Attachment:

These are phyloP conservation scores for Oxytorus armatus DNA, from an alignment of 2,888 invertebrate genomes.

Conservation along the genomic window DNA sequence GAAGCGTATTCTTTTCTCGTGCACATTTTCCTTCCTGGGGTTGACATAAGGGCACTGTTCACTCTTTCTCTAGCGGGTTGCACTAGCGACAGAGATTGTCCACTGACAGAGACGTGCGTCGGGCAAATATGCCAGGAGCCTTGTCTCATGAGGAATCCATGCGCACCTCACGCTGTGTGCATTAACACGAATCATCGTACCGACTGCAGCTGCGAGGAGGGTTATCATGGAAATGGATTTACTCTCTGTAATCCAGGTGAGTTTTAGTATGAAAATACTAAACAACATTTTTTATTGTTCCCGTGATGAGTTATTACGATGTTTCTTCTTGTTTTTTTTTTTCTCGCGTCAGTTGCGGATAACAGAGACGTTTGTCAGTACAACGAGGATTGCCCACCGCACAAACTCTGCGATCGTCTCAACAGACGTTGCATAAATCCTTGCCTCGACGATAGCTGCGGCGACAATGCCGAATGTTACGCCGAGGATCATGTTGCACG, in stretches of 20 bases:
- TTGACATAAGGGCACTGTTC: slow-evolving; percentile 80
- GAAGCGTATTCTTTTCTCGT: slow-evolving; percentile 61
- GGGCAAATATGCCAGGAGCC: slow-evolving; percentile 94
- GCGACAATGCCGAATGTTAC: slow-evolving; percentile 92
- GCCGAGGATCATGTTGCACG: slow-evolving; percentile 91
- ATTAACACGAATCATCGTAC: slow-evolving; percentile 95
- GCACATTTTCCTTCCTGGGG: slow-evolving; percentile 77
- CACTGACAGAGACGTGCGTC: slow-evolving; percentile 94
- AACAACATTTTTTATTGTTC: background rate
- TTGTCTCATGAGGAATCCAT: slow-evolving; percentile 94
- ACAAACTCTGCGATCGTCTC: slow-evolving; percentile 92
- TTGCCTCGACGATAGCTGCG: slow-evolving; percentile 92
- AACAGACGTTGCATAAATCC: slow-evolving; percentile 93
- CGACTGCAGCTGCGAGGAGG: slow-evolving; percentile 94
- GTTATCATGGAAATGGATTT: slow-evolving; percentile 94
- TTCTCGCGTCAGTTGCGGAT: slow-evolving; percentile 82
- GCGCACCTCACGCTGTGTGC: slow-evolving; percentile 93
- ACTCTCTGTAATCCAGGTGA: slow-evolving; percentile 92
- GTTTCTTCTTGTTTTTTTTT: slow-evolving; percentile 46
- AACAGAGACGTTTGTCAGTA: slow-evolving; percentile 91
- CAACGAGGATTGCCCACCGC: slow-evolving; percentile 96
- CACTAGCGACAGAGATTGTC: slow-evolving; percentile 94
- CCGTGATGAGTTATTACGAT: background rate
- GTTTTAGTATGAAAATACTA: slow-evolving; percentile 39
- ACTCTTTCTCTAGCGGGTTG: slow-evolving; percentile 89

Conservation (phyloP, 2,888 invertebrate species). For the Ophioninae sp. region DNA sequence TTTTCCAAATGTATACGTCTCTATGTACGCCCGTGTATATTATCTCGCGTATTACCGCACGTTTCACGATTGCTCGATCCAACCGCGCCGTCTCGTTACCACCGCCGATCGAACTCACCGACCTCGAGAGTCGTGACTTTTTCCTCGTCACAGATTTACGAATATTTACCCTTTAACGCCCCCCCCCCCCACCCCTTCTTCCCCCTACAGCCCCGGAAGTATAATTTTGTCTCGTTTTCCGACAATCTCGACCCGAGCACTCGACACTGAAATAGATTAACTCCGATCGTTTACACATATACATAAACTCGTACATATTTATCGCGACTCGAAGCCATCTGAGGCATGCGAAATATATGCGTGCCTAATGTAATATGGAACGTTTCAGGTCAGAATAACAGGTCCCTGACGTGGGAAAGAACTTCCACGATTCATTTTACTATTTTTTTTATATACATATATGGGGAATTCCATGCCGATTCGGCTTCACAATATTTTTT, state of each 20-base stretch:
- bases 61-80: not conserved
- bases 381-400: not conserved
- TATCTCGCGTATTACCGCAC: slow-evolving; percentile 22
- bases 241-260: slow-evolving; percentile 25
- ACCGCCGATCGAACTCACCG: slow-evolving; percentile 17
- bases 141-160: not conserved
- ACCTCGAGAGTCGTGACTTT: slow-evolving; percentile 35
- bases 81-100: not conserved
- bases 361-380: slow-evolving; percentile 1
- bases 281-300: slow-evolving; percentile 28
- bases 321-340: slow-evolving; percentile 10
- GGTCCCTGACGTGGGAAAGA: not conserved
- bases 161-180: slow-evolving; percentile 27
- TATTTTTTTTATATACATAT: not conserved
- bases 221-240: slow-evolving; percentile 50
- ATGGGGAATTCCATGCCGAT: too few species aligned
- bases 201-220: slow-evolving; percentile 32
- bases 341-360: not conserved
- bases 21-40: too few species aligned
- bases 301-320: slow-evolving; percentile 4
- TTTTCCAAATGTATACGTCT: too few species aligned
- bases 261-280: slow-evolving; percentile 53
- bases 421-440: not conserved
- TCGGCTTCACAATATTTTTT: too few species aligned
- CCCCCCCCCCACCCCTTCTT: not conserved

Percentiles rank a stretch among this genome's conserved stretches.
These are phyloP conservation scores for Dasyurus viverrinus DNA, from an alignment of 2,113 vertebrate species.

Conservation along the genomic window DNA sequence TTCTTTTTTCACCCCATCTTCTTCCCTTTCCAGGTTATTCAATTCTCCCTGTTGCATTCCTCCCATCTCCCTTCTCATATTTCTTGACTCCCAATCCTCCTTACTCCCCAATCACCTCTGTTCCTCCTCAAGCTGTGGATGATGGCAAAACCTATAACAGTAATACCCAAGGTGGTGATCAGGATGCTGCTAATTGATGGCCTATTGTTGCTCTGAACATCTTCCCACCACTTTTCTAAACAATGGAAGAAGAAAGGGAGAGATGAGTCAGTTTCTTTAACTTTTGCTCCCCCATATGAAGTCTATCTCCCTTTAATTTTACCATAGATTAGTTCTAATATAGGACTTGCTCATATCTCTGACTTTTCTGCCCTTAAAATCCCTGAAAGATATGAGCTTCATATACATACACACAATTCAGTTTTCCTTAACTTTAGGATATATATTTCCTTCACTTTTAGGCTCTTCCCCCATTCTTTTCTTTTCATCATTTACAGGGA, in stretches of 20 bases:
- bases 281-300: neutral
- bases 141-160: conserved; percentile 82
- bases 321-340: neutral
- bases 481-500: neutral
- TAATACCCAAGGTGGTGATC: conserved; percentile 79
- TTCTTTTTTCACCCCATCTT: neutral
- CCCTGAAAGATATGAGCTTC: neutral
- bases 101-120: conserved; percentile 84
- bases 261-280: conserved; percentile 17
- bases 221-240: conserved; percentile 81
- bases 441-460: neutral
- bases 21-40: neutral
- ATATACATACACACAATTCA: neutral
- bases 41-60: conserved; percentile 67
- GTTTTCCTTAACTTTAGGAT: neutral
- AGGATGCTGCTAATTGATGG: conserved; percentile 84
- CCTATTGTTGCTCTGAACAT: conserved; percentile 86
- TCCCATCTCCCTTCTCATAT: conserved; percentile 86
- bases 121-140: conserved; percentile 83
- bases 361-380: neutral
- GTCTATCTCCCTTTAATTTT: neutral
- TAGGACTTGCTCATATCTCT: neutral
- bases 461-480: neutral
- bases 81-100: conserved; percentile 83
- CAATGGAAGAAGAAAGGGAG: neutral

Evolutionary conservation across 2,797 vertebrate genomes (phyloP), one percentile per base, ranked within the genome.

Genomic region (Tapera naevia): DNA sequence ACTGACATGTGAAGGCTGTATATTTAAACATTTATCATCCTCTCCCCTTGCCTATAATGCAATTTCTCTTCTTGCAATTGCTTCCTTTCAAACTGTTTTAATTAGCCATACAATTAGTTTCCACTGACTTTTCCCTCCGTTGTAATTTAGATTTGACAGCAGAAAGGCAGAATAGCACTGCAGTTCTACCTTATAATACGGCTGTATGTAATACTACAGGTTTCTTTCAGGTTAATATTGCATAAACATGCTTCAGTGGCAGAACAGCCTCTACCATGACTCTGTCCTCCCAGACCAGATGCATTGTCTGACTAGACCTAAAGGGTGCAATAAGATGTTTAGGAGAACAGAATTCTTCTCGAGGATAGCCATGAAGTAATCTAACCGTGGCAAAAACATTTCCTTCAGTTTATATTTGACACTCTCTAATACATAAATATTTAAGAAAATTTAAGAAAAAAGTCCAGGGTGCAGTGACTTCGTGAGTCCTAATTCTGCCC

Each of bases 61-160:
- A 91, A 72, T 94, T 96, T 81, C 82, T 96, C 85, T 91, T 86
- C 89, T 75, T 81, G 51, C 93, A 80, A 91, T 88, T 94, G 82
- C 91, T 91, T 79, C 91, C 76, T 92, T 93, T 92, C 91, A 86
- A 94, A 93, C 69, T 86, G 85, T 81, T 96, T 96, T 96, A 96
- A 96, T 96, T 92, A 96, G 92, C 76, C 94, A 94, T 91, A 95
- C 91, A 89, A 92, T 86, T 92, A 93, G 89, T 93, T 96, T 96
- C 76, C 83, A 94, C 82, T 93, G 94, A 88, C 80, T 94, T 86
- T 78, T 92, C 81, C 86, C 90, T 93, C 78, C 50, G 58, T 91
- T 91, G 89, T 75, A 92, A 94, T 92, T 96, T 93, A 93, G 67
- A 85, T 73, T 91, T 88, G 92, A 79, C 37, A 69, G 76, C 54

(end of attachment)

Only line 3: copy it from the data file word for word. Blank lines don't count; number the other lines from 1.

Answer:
- TTGACATAAGGGCACTGTTC: slow-evolving; percentile 80